In the second or Yawhist account of creation beginning at Gen. 2:4b God did not consider God’s self as a satisfactory divine companion for the human God created. So instead of starting from scratch, God formed the second human from the first human’s side (not the rib). Thus, they were of the same kind. Neither equal to God, but both formed by God.  Both could declare I am like God. And God is like me. I can know the likeness of God by looking at myself and into the ”face” of my fellow human beings.  But God and I are not equal.  I am not God.
For me as a black woman to say God is like me is to claim that there is nothing inferior about me as a Black woman. But there is something divine-like in me as a Black woman. And I can always tap into that divinity while inhabiting this black woman’s body and standing in my hermeneutical circle. My Designer hair, lips, hips, skin colors, unique accent are divine. I can look at me and see God.  I do not disappear in the face of God or in the face of a man.  When I hear “God,” I see me. She is like me. I am like Her. I am like God. Yet God stands apart from me molding, emboldening, informing, correcting, upholding, protecting, and empowering me.

4 comments:

Chris Cahill said...

The Biblical metaphors used to describe God are certainly numerous, creative, and varied. At one time or another in our lives one or another of them may appeal to us for any variety of reasons. The image of God as "Papa" in The Shack was startling to me at first, for instance, but ultimately very comforting in the place in my spiritual journey in which I found myself while reading it.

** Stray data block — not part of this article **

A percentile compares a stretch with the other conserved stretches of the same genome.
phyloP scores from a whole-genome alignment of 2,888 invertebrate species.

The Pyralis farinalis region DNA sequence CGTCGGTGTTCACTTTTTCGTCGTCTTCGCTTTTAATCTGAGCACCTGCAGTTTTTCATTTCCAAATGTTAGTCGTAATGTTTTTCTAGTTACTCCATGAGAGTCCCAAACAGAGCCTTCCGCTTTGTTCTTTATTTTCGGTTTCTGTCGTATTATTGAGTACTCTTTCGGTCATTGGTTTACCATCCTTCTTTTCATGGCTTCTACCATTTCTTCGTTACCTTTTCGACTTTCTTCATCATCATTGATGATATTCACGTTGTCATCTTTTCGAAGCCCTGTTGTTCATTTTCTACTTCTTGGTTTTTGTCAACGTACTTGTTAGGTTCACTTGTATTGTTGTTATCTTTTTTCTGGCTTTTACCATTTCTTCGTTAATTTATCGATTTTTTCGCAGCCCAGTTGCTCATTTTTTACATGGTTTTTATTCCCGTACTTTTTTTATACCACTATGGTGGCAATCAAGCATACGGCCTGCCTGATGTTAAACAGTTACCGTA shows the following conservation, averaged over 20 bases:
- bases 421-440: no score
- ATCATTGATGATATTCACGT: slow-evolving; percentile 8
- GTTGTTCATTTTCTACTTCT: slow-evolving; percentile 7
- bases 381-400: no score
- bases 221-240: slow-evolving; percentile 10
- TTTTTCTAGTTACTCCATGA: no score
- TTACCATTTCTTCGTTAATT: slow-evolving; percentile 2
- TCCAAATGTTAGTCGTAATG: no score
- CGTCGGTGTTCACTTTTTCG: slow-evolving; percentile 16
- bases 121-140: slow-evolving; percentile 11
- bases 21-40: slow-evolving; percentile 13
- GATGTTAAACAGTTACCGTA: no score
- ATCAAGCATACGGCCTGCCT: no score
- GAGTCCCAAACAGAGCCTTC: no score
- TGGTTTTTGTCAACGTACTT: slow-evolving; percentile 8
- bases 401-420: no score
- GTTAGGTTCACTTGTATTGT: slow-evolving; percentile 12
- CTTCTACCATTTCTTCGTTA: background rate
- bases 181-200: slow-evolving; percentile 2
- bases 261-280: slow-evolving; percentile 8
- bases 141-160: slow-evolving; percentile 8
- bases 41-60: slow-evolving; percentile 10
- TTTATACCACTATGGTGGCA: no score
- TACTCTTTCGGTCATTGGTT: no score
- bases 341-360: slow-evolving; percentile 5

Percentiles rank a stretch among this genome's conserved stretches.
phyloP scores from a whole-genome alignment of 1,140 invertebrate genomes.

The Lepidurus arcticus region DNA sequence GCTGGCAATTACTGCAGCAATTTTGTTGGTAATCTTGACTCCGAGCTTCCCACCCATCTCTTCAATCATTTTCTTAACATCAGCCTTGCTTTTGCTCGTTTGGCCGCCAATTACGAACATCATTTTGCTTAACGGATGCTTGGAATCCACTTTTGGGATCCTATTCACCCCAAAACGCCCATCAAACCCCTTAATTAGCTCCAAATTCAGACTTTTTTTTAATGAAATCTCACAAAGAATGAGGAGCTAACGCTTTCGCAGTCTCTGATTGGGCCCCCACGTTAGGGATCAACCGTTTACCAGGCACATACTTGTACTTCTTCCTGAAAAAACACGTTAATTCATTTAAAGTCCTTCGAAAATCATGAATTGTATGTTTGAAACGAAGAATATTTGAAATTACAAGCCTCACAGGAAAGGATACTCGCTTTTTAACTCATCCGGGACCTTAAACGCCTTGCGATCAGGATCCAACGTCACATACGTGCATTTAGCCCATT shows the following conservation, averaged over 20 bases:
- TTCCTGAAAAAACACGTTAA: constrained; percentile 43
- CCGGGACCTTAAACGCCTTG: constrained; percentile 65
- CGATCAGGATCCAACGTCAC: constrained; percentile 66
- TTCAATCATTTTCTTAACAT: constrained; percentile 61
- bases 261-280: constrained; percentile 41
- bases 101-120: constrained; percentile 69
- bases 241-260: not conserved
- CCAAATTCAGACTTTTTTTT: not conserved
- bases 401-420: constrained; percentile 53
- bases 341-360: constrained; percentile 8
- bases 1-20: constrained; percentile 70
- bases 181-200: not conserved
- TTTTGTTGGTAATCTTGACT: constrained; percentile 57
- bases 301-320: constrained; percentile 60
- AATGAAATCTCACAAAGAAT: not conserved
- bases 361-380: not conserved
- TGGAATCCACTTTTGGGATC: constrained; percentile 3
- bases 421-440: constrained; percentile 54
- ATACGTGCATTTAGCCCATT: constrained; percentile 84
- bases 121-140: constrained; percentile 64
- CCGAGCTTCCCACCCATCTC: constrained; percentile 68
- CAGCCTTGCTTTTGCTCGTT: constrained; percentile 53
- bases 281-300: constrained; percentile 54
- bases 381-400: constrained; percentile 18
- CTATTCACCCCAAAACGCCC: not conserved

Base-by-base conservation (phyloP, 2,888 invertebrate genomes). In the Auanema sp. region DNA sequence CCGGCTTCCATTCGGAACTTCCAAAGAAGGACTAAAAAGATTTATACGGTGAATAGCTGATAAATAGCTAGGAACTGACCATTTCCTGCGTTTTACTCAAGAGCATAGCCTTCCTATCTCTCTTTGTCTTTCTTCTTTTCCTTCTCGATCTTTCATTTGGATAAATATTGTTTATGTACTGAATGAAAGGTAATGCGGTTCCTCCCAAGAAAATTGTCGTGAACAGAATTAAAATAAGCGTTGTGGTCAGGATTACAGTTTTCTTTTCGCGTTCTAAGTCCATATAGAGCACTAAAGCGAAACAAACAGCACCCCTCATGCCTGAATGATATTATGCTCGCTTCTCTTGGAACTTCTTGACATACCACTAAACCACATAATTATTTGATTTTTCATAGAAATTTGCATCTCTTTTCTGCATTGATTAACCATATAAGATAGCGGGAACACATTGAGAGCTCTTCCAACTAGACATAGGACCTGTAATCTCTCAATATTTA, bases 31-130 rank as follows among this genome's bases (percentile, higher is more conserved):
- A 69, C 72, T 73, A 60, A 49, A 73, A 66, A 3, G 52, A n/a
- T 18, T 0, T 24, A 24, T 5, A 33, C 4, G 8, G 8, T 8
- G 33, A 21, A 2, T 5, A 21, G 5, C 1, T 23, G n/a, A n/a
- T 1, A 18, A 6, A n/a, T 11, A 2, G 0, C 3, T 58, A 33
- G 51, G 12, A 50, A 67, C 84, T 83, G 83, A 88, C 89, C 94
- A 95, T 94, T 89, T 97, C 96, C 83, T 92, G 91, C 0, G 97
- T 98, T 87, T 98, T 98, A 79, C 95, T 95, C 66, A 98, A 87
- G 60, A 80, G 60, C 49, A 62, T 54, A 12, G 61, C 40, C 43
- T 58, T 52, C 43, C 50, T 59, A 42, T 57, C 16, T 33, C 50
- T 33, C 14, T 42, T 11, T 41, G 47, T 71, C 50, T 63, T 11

These days I most closely identify with the Rembrandt/Nouwen metaphor of God as the weary and joyful Father of the Prodigal Son. I'm getting to be an older white guy with white hair and a beard, and whether it's my own children or the Children of God among whom I minister I frequently find myself seeing them through the eyes of heartbreak and tears of compassion, wanting to welcome them into the arms of the God who loves them and never really wanted them to leave home in the firstplace.

It seems to me that our acceptance or fascination with the various metaphors for God can be helpful and beneficial sometimes in our spiritual journeys. Misuse of these metaphors, however, can have awful consequences: whether I force my favorite metaphor on someone else as if it's the only way to see God; or whether I stand in judgement over the other's metaphor of God as if it's totally heretical, I do nothing to help them to grow and journey in faith. I may even cause that faith to suffer damage needlessly.

So, God forgive me for the times I've imposed my own pictures of You on someone else!

WomanistNTProf said...

Chris, thank you for sharing some of your experience and your heart-felt comments. Yes, I think we all have been guilty of restricting the ways in which God can be experienced metaphorically at one time or another to the detriment of others and of ourselves. I had a girl break down in tears in a class about a year ago when she was given "permission" to see God as a mother or woman because, as she shared, her father was abusive. Sometimes there are power relations at work in our insistence on seeing God through our own eyes. Or we have been so socialized to believe that God must be seen as a man or the house will be found to have been built on sand. We continue to struggle.

Naomi Susan Schwartz Jacobs said...

From Isaiah 49:15, God speaks as a woman.

Can a woman forget her baby, Or disown the child of her womb? Though she might forget, I never could forget you.

I've always liked the Ethiopian icons with black divine figures.

WomanistNTProf said...

Thanks Naomi.